I hit a wall at 54 Minutes... every time.

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I hit a wall at 54 Minutes... every time.

Postby lancecampeau » October 14th, 2017, 1:30 am

Started going to the gym in January 2017. I usually mix it up from day to day. Interval sprints and SS long distance rows, weight training and some cardio on other equipment. I go 2 to 4 times a week depending on how I am feeling. For many months I've been working hard to achieve decent times for almost of the ranked distances on the Concept2, from 100m sprints to the full marathon. Lots of meters rowed at different distances this season and my stamina has dramatically increased as a result.

However.... I have this annoying problem... After 9 months of this, whenever I row a long piece, I hit this weird fatigue plateau between minute 54 and minute 68. Every $#@!& time! Like clockwork, when I hit that 54th minute, I get a fairly strong feeling of fatigue and desire to stop that lasts from 10 to 15 minutes. I have already tried varying the DF and stroke rate but the result is always the same. That damm minute 54 rut pops up. Once I get passed minute 68, the fatigue routinely goes away.

So my question is this... Is there some sort of well known "second wind" phenomenon that I may be experiencing here? I'd like to hear some insight from anyone else who may have had some experience with this kind of issue... (even if it is in another sport). I am amazed with just how consistently this happens, even on days when I am fully rested. :?

Thanks
43y 183cm 105kg
100m/16.1 | 346m/1min | 500m/1:30.0 | 1K/3:15.5 | 1,188m/4:00.0 | 2K/7:06.5 | 5K/18:45.7 | 6K/22:37.8 | 7,731m/30:00.0 | 10K/39:39.6 | 14,807m/60min | HM/1:25:29.6 | FM/3:06:39.8
goals - Sub7, 15k/60min, 360m/1 min, 8k/30min
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Re: I hit a wall at 54 Minutes... every time.

Postby Dangerscouse » October 14th, 2017, 3:14 am

That is interesting. Personally I have never experienced it on my long rows.

I always used to have a lull at 25 mins or 30 mins on a 10km session but I'm convinced that is through conditioning as it got ingrained in my subconscious that was a time that I was going to struggle and that seeped into my conscious thoughts.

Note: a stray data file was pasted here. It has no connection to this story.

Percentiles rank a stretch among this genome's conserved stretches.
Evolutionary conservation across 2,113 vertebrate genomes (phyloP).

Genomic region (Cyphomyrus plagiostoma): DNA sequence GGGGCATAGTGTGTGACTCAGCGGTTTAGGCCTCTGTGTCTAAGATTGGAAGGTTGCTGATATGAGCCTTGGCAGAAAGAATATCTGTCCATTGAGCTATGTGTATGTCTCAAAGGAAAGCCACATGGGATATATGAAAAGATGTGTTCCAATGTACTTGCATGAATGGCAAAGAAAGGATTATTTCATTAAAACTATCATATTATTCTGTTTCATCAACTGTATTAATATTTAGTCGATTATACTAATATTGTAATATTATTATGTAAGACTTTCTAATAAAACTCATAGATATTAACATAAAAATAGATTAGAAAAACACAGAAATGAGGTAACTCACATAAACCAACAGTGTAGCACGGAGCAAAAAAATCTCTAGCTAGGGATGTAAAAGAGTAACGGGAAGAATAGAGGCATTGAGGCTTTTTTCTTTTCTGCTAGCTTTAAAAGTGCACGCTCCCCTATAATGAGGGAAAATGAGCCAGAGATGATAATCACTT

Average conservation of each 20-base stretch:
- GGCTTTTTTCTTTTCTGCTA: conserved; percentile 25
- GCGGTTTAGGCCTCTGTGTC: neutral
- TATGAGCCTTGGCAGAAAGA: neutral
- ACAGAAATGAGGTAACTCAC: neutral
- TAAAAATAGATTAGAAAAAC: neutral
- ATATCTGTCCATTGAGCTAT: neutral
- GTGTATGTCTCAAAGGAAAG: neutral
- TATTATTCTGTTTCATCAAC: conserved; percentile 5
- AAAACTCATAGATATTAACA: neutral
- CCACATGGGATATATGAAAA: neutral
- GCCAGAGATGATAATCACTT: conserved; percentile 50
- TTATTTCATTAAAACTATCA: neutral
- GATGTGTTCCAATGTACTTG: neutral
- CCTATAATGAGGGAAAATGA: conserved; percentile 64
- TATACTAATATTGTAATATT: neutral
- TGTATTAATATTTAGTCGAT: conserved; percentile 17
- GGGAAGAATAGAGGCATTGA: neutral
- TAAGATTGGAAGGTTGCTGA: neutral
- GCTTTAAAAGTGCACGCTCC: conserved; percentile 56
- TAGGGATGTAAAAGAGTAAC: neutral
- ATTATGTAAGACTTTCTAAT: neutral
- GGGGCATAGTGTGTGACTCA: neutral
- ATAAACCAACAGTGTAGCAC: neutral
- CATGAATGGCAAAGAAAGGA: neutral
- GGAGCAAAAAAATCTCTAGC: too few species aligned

I can't think of any reason why you should struggle at 54 mins as you should have enough glycogen for circa 2 hours. I suspect that it's a mental issue as you have identified it and there's a strong subconscious response each time.

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Re: I hit a wall at 54 Minutes... every time.

Postby AndyG » October 14th, 2017, 3:41 am

For me it's usually 12k in that it becomes unbearable, which is about 52-54 minutes in. These are efforts that are about 8-10 seconds per /500 over my PB. My butt starts to cramp around this time. Getting to that point usually revolves around having enough carbs and water to fuel the workout beforehand. I guess the more you do it the easier it should get.

Does anyone think decreasing the pace by about 5 seconds per 500m for 1000m or so would help? Or maybe the whole piece should be a few seconds slower per /500?
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Re: I hit a wall at 54 Minutes... every time.

Postby hjs » October 14th, 2017, 4:13 am

Think its pretty obvious, an hour serious erging is tough work, been years I have rowed that long. Row slower and it will be doable I think. On the other hand why do you row so long? Trainingwise if you can,t handle the load is probably not a good idea.
For myself, think hours or even more would never become easy, or should row very easy.

Do you use hf limits? Most ergers row way to fast on longer rows, every session becomes a time trial. Use a ut2 cap and to you likely need to go a lot slower.
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Re: I hit a wall at 54 Minutes... every time.

Postby Gammmmo » October 14th, 2017, 4:22 am

Dangerscouse wrote:That is interesting. Personally I have never experienced it on my long rows.

I always used to have a lull at 25 mins or 30 mins on a 10km session but I'm convinced that is through conditioning as it got ingrained in my subconscious that was a time that I was going to struggle and that seeped into my conscious thoughts.

I can't think of any reason why you should struggle at 54 mins as you should have enough glycogen for circa 2 hours. I suspect that it's a mental issue as you have identified it and there's a strong subconscious response each time.

Your mind can be your worst enemy


It might be a self perpetutating thing i.e. you have come to EXPECT to feel awful right around the 54min mark (very specific!). (Also, I don't agree about glycogen not being an issue up until 2 hours...I'm well aware that is the amount often cited as being theoretically how much can be stored but I've always found ingesting carbs for flat out exercise lasting much longer than 1 hour is beneficial. The brain may be using the depleted reserves as some sort of protection mechanism and make someone slow down.) To the OP try this: at 54mins when you feel awful, tell yourself the workout will finish in 3 or 5mins time and for that period you must INCREASE the pace. What happens? It's like those experiments they've done on Central Governor Theory where subjects are asked to pedal on bikes to the point where they feel they cannot go on....and then the administrator asks them to sprint. And they can i.e. there is functional reserve and it's a mental thing.